There are many more examples, but you get the idea. Remember that whatever apologetic you may use to validate these examples can be equally applied to the examples found in the DB's. In other words, if you don't rule out canonical books for discriminating against women, then u can't rule out the DB's for discriminating against women either. The point of all this is to show that, if you are going to reject Tobit, Sirach, and 2 Maccabees b/c they mention prayers for the dead, almsgiving to atone for sin, and ill-treatment of women, then you have to reject canonical books as well.

Now that Second Maccabees, Tobit, and Sirach have been addressed, what about Wisdom, Judith, Baruch, 1 Macc, and the additions to Daniel and Esther? You have yet to point out anything contradictory in those books. I look forward to your evidence.

Pax Christi,

Poll-Release Monday #20

Here is this week's poll:
  • How long has it been since you went to Confession?
    • Less than 1 week
    • 1 week
    • 2 weeks
    • 1 month
    • 6 months
    • 1 year
    • More than 1 year
I was thinking today about my own need to go to Confession and I thought it would be interesting to see how often my readers avail themselves of this sacrament. I usually go every Saturday, but I was unable to go last weekend because of all the wedding craziness. Vote in the poll (see my sidebar) and tell me how often you go to confession. There is also an "Other" option for those who haven't been in 3 weeks, or some other timeframe that I didn't include. If you choose "Other", make sure you type in your answer in the space provided at the bottom of the poll. Also, don't forget to click the link below the poll and tell me why you voted the way you did.

As for last week's poll ("What do you think of the new background image?"), here are the results:

It looks like most of you like it, so I'll keep it. But, for those who voted "No," don't worry, this background is just for the summer. I'll return to the foggy forest everyone knows and loves when it starts getting cold outside again.

Pax Christi,

Thursday, June 21, 2007

Back to the 'Boro

I'm going home to Owensboro, KY tonight for my brother's wedding. Please pray for me that I return home safely (it's a 7.5 hr drive), and pray for my brother and his future wife that their marriage will bring them each closer to God and His Church. Since this weekend promises to be pretty busy, I doubt I'll have time for blogging. But, I'll be back on Monday with Part 3 of my debate with "seal" on the deuterocanonical books (see Part 1 and Part 2), as well as a list of cool websites for you to check out.

Stay tuned!

Pax Christi,

Wednesday, June 20, 2007

Mary Poppins and Christology

In light of today's Daily Catholic Quotation ("The world trembled and groaned to find itself Arian."), check out this song on the Christological controversy of the early Church, set to the tune of "Supercalafragalisticexpialadocius." I LOVE IT!! Too bad it took more than a spoon full of sugar to get rid of the Arians.

Patristic Melody
Lyrics by Dan Idzikowski

Um diddle diddle um diddle ay
Um diddle diddle um diddle ay

Superchristological and Homoousiosis
Even though the sound of them is something quite atrocious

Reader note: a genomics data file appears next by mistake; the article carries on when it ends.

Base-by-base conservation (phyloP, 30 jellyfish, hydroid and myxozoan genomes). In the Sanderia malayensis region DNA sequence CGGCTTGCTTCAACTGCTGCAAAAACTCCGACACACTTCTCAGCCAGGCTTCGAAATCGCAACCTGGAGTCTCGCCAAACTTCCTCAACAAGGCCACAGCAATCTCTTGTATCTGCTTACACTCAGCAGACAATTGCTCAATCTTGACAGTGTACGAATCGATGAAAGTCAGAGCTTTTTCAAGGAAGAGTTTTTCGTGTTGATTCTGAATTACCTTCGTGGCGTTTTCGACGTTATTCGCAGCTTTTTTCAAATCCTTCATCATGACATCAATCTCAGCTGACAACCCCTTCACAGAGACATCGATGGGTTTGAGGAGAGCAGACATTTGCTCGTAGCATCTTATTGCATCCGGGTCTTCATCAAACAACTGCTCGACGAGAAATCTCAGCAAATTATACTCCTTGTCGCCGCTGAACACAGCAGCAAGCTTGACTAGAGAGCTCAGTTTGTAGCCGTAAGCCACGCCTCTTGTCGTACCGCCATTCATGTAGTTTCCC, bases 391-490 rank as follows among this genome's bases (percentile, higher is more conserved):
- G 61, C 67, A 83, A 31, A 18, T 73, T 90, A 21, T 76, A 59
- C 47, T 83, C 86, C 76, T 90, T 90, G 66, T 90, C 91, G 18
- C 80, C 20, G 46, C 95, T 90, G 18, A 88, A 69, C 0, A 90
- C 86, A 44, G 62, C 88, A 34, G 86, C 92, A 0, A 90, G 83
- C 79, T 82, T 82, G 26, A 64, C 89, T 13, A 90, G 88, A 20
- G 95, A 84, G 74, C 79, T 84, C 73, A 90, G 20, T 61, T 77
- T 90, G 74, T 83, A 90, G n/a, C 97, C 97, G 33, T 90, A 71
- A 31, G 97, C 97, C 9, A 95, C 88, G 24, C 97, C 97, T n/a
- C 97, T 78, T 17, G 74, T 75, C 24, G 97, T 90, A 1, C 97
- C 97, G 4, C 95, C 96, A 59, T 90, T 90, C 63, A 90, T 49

You can always count on them to anathemize your Gnosis
Superchristological and Homoousiosis

Um diddle diddle um diddle ay
Um diddle diddle um diddle ay

Now Origen and Arius were quite a clever pair.
Immutable divinity make Logos out of air.
But then one day Saint Nicholas gave Arius a slap--
and told them if they can't recant, they ought to shut their trap!

[chorus] Oh, Superchristological and Homoousiosis...

One Prosopon, two Ousia are in one Hypostasis.
At Chalcedon this formula gave our faith its basis.
You can argue that you don't know what this means,
But don't you go and try to say there's a "Physis" in between!

[chorus] Oh, Superchristological and Homoousiosis...

Um diddle diddle um diddle ay
Um diddle diddle um diddle ay

Now freedom and autonomy are something to be praised,
But when it comes to human sin, these words must be rephrased,
For Pelagius was too confident that we could work it out--
And Augustine said *massa damnata* is what it's all about.

[chorus] Oh, Superchristological and Homoousiosis...

Heresies are arguments that you might find attractive,
But just remember in this case the Church is quite reactive.
So play it safe and memorize these words we sing together,
'Cause in the end you'll find, my friend, that we may live forever.

[chorus] Oh, Superchristological and Homoousiosis
Even though the sound of them is something quite atrocious
You can always count on them to anathematize your Gnosis
Superchristological and Homoousiosis.
- - - - - -

Hat tip to "Halfling.Steve", from the comment box at Singing in the Reign.

Tuesday, June 19, 2007

On the Canonicity of the Deuterocanonical Books: Part 2

I guess I should have expected seal's second response to me. Notice how condescending he is. He's practically talking down to me like I'm a three-year old. I started out by addressing his approach, which probably wasn't wise because that sort of thing tends to derail a debate, but I felt like I had to say something. He deserved correction at least once. From now on, I'm not going to say anything more in the debate about it. You have to let that sort of thing roll off, ya know? [phatcatholic wipes the dirt off his shoulder]
- - - - - -